Who willingly picks up a book knowing their heart will not be light come story’s end? Perhaps one is drawn by the critical praise pouring all over for the story and characters. Heartstring-tugging drama and critical praise usually go hand-in-hand, so what more can you do but try it for yourself? Chances are you will be pleasantly surprised with a story like Andrés Neuman’s Talking to Ourselves.
Translated from the Spanish by renowned British translator Nick Caistor, partnered with Lorenza Garcia, Talking to Ourselves shows a twenty-first century family struggling to accept the imminent death of its patriarch. Recognizing his days are numbered, this patriarch, Mario, and his ten-year-old son Lito go on the road trip of a lifetime, while Elena, the wife and mother, stays behind, getting into a sadomasochistic affair with Mario’s doctor, Ezequiel. Mario, Elena, and Lito tell the story in alternating chapters: Elena faces her declining self-worth and her changing feelings for Mario; Lito wants to do right by his parents while becoming his own person; Mario wonders what his life has been worth, trying to be a good father and husband, but is burdened by a cynicism borne from dealing with his illness.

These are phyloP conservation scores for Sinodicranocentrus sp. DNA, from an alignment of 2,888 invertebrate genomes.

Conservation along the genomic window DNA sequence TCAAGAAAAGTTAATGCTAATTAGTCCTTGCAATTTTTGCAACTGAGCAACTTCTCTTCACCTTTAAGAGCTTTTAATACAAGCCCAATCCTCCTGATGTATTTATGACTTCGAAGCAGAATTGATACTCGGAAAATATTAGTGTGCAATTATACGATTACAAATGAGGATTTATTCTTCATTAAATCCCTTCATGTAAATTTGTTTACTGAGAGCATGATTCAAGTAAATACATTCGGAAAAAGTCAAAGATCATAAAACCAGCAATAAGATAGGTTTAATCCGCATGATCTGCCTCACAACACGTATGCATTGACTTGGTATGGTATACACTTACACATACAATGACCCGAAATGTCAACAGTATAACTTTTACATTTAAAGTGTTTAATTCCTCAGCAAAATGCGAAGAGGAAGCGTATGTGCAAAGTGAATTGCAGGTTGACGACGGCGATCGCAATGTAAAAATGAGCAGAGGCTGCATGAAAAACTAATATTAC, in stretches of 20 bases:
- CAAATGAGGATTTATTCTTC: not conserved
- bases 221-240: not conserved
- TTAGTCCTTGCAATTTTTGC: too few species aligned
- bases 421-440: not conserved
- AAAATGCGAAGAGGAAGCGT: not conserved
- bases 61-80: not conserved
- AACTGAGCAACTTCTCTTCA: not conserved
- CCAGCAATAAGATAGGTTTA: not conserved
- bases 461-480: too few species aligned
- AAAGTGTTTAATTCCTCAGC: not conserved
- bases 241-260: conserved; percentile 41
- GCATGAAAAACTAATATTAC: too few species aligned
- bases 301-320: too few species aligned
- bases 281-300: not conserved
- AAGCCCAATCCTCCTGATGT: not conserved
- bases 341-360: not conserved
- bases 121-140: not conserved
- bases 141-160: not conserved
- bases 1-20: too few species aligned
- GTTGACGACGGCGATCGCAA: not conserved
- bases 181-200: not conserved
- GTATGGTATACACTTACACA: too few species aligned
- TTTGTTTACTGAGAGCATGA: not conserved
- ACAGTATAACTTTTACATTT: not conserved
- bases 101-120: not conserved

In stories of death and grief, one usually expects a heavy-handed influx of emotion, lest the reader forget that life is fleeting and love is stronger than death, among other welcome mat sentiments. A surprise regarding this story is how unsentimental it is, especially for Elena. She understands that Mario will die, and has accepted that she no longer desires him sexually. She remembers their school days and courtship but she doesn’t think fondly on them; rather, she resents them for representing something that didn’t last long. She sees Mario’s changing body, and cannot bring herself to believe this decrepit hollow shell is the blooming young man she used to know. An aspiring academic, Elena articulates her thoughts through quotes from books she reads, inciting philosophical debates while she makes love with Ezequiel. While the least likable of the narrators, she is ultimately the most compelling character, pulled in many directions by her guilt for no longer desiring her husband, watching out for her son, and satisfying her sexual needs.